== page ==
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if you look at these charts, you can see that we actually started them in 1996, not in 1992 because by 1996, it had already risen to 40%. of the top. but there were three kinds of categories: one was low and moderate income, the next was underserved areas, largely minority areas, and then special affordable, people with incomes that are 80% or even 60% of median income. and so, over the years, as you can see, those -- those requirements went up. the black lines are the requirements on fannie mae and freddie mac. the red and green lines are fannie and -- freddie exceeding those goals each year. but what happens when you are required to by more than 50% of all your loans from people who
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are at or below the median income where they live or, in some cases, 80% or 60% of the median income where they live? fannie and freddie were famous in 1992 before this law went into effect for buying only prime mortgages. what was a prime mortgage? you had to have a good credit score, you had to have a 10% to 20% down payment, and after the loan was closed you had to have no more than 38% of your income going for things like your mortgage or your credit card obligations, and so forth. no more than 38% of your income was used for those contracted obligations. those other three standards. now, they were particularly cap standards. apecially the requirement for 660 five go score -- fico score.
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requirementse the before 1992. but once you are told that there is a government quota that says you have to buy mortgages that are made to people who are at or below the median income, at or below 80% or 60%, or minorities who had to combine all those things together each year, what do you do? you start to reduce your underwriting standards. and that is what happened. fannie mae and freddie mac were the dominant players in the residential mortgage market in the united states. caused their own underwriting standards to decline, all underwriting standards began to decline in the united states. so what happened after that? let's see if we can make this happen. there, ok. arm'sou see here is an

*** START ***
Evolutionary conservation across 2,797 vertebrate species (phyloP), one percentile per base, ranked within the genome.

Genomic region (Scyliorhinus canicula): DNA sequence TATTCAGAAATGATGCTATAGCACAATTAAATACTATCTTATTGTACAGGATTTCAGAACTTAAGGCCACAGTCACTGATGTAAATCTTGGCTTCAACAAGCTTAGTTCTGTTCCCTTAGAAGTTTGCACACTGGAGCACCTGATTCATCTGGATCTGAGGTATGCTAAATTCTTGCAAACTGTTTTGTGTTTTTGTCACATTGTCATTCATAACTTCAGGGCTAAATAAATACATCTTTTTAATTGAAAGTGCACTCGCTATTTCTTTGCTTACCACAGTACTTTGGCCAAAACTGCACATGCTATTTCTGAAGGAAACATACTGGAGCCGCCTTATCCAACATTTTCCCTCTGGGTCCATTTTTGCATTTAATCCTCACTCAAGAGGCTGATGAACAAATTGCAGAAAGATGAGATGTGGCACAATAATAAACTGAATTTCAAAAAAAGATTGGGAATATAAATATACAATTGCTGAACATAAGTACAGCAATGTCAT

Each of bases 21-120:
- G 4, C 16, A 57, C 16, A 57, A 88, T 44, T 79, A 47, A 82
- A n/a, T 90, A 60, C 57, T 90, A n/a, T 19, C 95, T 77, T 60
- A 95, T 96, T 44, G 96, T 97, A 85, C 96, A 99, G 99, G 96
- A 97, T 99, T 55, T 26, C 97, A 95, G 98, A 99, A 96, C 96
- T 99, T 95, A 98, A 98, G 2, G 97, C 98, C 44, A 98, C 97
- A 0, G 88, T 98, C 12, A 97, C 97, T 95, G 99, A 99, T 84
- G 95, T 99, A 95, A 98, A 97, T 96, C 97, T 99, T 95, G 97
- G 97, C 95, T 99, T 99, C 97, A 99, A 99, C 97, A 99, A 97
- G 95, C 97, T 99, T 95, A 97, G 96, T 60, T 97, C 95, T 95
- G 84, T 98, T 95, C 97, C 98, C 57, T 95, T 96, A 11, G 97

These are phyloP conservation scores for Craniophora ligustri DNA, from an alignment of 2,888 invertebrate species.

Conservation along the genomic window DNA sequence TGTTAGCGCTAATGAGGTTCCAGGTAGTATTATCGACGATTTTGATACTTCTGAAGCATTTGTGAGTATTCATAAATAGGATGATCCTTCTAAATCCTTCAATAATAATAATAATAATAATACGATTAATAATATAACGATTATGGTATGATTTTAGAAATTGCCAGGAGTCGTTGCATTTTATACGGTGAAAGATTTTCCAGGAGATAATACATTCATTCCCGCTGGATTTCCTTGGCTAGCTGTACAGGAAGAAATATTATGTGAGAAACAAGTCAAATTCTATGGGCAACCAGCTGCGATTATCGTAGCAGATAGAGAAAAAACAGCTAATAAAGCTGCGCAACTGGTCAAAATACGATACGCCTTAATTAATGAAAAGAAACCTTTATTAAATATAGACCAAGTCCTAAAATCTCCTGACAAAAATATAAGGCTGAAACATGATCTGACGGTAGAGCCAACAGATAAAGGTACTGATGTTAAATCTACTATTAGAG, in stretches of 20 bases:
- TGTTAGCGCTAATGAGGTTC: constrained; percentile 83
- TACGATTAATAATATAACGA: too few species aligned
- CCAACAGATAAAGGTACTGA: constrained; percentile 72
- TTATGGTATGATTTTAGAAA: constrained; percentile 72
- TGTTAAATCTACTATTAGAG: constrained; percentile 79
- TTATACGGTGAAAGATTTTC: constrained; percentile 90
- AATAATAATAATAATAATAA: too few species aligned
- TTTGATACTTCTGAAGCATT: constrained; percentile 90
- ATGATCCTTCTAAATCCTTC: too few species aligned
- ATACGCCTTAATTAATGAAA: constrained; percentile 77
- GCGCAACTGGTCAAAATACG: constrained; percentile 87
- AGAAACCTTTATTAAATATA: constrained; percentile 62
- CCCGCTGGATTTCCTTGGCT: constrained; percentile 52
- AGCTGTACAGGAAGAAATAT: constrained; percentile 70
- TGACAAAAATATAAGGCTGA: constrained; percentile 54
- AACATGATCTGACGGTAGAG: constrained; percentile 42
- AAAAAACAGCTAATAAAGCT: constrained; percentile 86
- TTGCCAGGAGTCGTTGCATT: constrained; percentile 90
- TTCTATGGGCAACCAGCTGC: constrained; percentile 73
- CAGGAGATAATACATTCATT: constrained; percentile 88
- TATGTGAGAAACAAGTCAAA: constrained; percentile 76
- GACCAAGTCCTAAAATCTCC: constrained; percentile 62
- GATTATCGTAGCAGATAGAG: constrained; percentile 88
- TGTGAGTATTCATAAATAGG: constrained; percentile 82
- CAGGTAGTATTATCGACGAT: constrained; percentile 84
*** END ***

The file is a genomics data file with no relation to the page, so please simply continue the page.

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housing bubble. -- an enormous housing bubble. many of you probably experienced ins, a tremendous increase the value of your home. of reducede result underwriting standards. how do we know that? we know that because you can think about it this way: if a person has $10,000 to buy a home, and the requirement, the underwriting requirement, is you have to have a 10% down payment, well, you can buy a $100,000 home. but if the government causes the underwriting standards to change so that you only need 5% for in underwriting standard or a down payment, you can buy a $200,000 home.